The Uranium One Deal: What Happened?

The Burden Of Proving There Was Not A Crime Is On Hillary

As a general matter, a criminal defendant is presumed innocent and therefore does not have the burden of proving innocence. Yet, that is just a presumption and where it is clear that such a presumption is not justifiable based on one or more facts, then the defendant indeed has the burden of proving innocence. In the case of the Uranium One deal, there can be no presumption that Hillary is innocent and hence she has the burden of proving her innocence. Why? Because of a contract the Clinton Foundation entered into as a condition for the approval of her nomination to be Obama’s Secretary of State.

The 2008 Contract Obligating Hillary To Take Precautions Regarding Precisely The Sort Of Transaction That Uranium One Was

Though frequently referred to in news stories on the Clinton Foundation (“CF”), the document, known as a “Memorandum of Understanding” (essentially, a ‘Contract’ (its five page text and the related cover letter to Congress available here)), has not been examined in nearly the detail it deserves. One reason that is the case is that to appreciate its significance requires looking beyond the two ‘parties’ who executed the Contract: CF and Obama’s ‘Transition Foundation.’

The real parties to the Contract, however, were Hillary and Obama. Furthermore, the Contract was intended to remain in force for as long as Hillary was Secretary of State. That effectively means it became an official US Government Contract upon Obama taking office. Moreover, Congress, as the representative body of the people of the US, was what is known in contract law as the ‘third party beneficiary.’ As much as any document the Contract was thus a “contract with America.”

Because of the nature of the issues implicated by the Contract, which relate to the very integrity of the US government, one would have hoped that the very best practices in drafting and executing legal documents would have been insisted upon for the Contract. That would include doing due diligence and obtaining legal opinions. That clearly did not happen. If it had, the Contract would have been recognized as fraudulent and Hillary’s nomination would never have been approved.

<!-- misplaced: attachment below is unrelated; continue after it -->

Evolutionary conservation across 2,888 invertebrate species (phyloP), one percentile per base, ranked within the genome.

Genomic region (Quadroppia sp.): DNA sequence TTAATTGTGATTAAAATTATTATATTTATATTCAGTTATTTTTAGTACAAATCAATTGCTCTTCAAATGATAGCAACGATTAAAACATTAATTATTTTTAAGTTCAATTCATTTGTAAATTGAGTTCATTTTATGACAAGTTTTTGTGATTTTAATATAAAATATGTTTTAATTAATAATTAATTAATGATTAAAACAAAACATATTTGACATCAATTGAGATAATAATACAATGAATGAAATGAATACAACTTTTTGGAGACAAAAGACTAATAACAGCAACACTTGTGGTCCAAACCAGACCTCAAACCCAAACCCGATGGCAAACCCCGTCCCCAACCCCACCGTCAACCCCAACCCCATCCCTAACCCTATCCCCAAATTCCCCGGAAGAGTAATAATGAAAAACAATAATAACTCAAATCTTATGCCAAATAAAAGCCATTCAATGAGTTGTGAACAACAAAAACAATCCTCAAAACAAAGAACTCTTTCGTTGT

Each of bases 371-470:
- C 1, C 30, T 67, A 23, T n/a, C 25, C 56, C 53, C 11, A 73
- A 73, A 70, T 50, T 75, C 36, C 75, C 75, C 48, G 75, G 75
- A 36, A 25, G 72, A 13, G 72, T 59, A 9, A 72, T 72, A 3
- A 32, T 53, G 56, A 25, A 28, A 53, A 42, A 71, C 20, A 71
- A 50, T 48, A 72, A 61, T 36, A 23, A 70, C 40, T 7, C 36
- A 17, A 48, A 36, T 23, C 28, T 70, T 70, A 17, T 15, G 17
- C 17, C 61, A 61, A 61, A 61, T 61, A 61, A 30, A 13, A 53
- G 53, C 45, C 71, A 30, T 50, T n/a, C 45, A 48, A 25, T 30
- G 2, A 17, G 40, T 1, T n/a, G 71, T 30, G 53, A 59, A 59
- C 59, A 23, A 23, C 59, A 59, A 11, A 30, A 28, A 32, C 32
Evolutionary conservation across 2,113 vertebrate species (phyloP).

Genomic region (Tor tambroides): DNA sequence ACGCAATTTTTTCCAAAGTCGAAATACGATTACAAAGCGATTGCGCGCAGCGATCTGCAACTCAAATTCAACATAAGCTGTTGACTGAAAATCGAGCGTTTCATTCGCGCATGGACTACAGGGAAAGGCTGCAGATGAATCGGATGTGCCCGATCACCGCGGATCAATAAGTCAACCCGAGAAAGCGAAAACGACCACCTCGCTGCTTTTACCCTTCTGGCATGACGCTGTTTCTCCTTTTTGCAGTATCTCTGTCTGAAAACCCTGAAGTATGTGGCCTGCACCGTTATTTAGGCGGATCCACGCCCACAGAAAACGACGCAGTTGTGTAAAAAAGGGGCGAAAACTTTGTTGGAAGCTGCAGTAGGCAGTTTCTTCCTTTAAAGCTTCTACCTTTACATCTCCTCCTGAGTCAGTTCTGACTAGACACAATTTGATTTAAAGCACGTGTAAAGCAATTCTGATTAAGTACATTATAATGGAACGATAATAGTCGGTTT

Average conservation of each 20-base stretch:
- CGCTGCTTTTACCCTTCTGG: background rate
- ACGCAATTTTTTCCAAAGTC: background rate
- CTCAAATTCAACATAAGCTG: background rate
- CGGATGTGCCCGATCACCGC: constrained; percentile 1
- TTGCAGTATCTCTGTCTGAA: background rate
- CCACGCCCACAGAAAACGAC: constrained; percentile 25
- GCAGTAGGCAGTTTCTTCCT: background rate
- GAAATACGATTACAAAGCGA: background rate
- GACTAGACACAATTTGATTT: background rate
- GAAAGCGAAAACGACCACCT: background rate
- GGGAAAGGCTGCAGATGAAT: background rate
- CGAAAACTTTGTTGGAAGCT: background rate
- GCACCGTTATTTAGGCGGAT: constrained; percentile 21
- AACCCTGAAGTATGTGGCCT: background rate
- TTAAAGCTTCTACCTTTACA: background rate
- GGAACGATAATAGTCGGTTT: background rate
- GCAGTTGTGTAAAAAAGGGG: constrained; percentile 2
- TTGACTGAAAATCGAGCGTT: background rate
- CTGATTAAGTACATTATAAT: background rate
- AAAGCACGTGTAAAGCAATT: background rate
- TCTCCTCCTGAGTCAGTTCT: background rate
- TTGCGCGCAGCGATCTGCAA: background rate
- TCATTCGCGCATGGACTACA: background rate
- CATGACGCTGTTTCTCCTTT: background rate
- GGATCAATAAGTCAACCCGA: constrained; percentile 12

Misrepresentation & Breach

A basic legal opinion CF should have been required to provide would have included language that CF was, among other things (for example, duly organized and in good standing), “validly existing.” While that was then, and is today, ostensibly true as it relates to the Regs of the State where it was initially incorporated (Arkansas), its existence as a charity is a function of the Regs of the IRS. Based on available evidence no attorney could possibly conclude CF was at the time the Contract was delivered to Congress — or is today — validly existing as a charity. There simply is no evidence the IRS ever approved, inter alia, of the international scope of CF’s activities. That is particularly notable because such activities constituted the very rationale for entering into the Contract.

As a legal ‘person’ CF itself plainly knew then (as it must today) that it has not complied with the applicable IRS Regs vital to obtaining what is the lifeblood of any US charity: tax deductible contributions. That means Hillary knew. By executing the Contract and presenting it to Congress as a condition to Hillary’s confirmation, CF (and hence Hillary) defrauded Congress.